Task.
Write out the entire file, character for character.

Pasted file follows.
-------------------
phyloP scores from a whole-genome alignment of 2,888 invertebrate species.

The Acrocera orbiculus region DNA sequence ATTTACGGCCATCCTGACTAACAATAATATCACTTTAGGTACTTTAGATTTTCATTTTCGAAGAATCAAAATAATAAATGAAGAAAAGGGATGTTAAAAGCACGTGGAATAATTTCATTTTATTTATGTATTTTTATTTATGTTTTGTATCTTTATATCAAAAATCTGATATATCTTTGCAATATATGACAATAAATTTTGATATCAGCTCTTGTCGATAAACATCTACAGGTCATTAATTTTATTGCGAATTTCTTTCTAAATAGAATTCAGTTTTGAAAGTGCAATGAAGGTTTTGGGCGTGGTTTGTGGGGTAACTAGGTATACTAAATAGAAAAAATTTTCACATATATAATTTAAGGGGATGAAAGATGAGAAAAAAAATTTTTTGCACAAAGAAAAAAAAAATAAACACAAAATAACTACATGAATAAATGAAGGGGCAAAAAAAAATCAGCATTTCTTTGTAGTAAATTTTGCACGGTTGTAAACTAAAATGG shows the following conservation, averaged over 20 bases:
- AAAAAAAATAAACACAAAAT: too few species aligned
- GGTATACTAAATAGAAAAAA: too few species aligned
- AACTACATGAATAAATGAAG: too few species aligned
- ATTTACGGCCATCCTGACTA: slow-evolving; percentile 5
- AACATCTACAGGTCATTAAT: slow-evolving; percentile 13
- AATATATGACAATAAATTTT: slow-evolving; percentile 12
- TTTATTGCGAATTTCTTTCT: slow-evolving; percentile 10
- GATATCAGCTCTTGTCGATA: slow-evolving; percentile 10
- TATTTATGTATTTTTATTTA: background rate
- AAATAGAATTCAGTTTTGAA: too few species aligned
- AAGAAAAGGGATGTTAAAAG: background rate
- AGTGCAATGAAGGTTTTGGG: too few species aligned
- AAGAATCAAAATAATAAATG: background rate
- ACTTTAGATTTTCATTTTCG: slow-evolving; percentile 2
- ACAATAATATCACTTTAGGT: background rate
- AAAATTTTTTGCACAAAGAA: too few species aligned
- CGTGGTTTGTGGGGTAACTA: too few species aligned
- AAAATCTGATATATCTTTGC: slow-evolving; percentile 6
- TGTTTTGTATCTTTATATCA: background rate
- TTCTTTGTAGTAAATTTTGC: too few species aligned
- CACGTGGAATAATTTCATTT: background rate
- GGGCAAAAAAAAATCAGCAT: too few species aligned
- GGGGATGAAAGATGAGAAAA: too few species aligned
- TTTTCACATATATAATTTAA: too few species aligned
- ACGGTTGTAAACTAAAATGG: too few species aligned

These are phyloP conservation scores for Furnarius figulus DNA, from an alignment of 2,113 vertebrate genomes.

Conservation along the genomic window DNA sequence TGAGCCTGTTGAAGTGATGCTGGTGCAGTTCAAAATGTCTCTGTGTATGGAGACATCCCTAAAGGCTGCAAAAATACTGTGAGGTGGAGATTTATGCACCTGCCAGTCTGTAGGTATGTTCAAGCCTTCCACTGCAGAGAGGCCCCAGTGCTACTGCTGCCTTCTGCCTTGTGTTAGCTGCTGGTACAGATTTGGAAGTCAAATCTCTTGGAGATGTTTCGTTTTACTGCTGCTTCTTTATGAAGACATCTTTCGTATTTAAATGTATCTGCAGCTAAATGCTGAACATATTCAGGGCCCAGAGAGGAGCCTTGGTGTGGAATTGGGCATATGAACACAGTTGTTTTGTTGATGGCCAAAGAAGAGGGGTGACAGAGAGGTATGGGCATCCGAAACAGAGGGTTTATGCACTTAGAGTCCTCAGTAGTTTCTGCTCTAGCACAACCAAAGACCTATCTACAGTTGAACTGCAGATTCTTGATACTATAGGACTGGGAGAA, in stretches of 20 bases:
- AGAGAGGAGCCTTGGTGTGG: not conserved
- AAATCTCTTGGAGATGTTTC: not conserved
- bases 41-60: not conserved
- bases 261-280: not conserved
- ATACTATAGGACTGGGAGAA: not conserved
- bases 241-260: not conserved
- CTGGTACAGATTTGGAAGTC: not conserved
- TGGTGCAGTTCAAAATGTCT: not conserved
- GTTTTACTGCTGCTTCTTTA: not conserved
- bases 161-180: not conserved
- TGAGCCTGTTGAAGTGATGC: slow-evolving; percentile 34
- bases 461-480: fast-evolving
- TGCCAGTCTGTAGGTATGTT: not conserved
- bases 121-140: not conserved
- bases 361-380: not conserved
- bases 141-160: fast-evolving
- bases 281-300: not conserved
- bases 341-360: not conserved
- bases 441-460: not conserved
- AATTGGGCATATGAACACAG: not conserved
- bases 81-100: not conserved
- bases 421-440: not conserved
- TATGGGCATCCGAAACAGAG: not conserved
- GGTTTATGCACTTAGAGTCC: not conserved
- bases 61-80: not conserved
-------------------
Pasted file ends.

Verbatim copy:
phyloP scores from a whole-genome alignment of 2,888 invertebrate species.

The Acrocera orbiculus region DNA sequence ATTTACGGCCATCCTGACTAACAATAATATCACTTTAGGTACTTTAGATTTTCATTTTCGAAGAATCAAAATAATAAATGAAGAAAAGGGATGTTAAAAGCACGTGGAATAATTTCATTTTATTTATGTATTTTTATTTATGTTTTGTATCTTTATATCAAAAATCTGATATATCTTTGCAATATATGACAATAAATTTTGATATCAGCTCTTGTCGATAAACATCTACAGGTCATTAATTTTATTGCGAATTTCTTTCTAAATAGAATTCAGTTTTGAAAGTGCAATGAAGGTTTTGGGCGTGGTTTGTGGGGTAACTAGGTATACTAAATAGAAAAAATTTTCACATATATAATTTAAGGGGATGAAAGATGAGAAAAAAAATTTTTTGCACAAAGAAAAAAAAAATAAACACAAAATAACTACATGAATAAATGAAGGGGCAAAAAAAAATCAGCATTTCTTTGTAGTAAATTTTGCACGGTTGTAAACTAAAATGG shows the following conservation, averaged over 20 bases:
- AAAAAAAATAAACACAAAAT: too few species aligned
- GGTATACTAAATAGAAAAAA: too few species aligned
- AACTACATGAATAAATGAAG: too few species aligned
- ATTTACGGCCATCCTGACTA: slow-evolving; percentile 5
- AACATCTACAGGTCATTAAT: slow-evolving; percentile 13
- AATATATGACAATAAATTTT: slow-evolving; percentile 12
- TTTATTGCGAATTTCTTTCT: slow-evolving; percentile 10
- GATATCAGCTCTTGTCGATA: slow-evolving; percentile 10
- TATTTATGTATTTTTATTTA: background rate
- AAATAGAATTCAGTTTTGAA: too few species aligned
- AAGAAAAGGGATGTTAAAAG: background rate
- AGTGCAATGAAGGTTTTGGG: too few species aligned
- AAGAATCAAAATAATAAATG: background rate
- ACTTTAGATTTTCATTTTCG: slow-evolving; percentile 2
- ACAATAATATCACTTTAGGT: background rate
- AAAATTTTTTGCACAAAGAA: too few species aligned
- CGTGGTTTGTGGGGTAACTA: too few species aligned
- AAAATCTGATATATCTTTGC: slow-evolving; percentile 6
- TGTTTTGTATCTTTATATCA: background rate
- TTCTTTGTAGTAAATTTTGC: too few species aligned
- CACGTGGAATAATTTCATTT: background rate
- GGGCAAAAAAAAATCAGCAT: too few species aligned
- GGGGATGAAAGATGAGAAAA: too few species aligned
- TTTTCACATATATAATTTAA: too few species aligned
- ACGGTTGTAAACTAAAATGG: too few species aligned

These are phyloP conservation scores for Furnarius figulus DNA, from an alignment of 2,113 vertebrate genomes.

Conservation along the genomic window DNA sequence TGAGCCTGTTGAAGTGATGCTGGTGCAGTTCAAAATGTCTCTGTGTATGGAGACATCCCTAAAGGCTGCAAAAATACTGTGAGGTGGAGATTTATGCACCTGCCAGTCTGTAGGTATGTTCAAGCCTTCCACTGCAGAGAGGCCCCAGTGCTACTGCTGCCTTCTGCCTTGTGTTAGCTGCTGGTACAGATTTGGAAGTCAAATCTCTTGGAGATGTTTCGTTTTACTGCTGCTTCTTTATGAAGACATCTTTCGTATTTAAATGTATCTGCAGCTAAATGCTGAACATATTCAGGGCCCAGAGAGGAGCCTTGGTGTGGAATTGGGCATATGAACACAGTTGTTTTGTTGATGGCCAAAGAAGAGGGGTGACAGAGAGGTATGGGCATCCGAAACAGAGGGTTTATGCACTTAGAGTCCTCAGTAGTTTCTGCTCTAGCACAACCAAAGACCTATCTACAGTTGAACTGCAGATTCTTGATACTATAGGACTGGGAGAA, in stretches of 20 bases:
- AGAGAGGAGCCTTGGTGTGG: not conserved
- AAATCTCTTGGAGATGTTTC: not conserved
- bases 41-60: not conserved
- bases 261-280: not conserved
- ATACTATAGGACTGGGAGAA: not conserved
- bases 241-260: not conserved
- CTGGTACAGATTTGGAAGTC: not conserved
- TGGTGCAGTTCAAAATGTCT: not conserved
- GTTTTACTGCTGCTTCTTTA: not conserved
- bases 161-180: not conserved
- TGAGCCTGTTGAAGTGATGC: slow-evolving; percentile 34
- bases 461-480: fast-evolving
- TGCCAGTCTGTAGGTATGTT: not conserved
- bases 121-140: not conserved
- bases 361-380: not conserved
- bases 141-160: fast-evolving
- bases 281-300: not conserved
- bases 341-360: not conserved
- bases 441-460: not conserved
- AATTGGGCATATGAACACAG: not conserved
- bases 81-100: not conserved
- bases 421-440: not conserved
- TATGGGCATCCGAAACAGAG: not conserved
- GGTTTATGCACTTAGAGTCC: not conserved
- bases 61-80: not conserved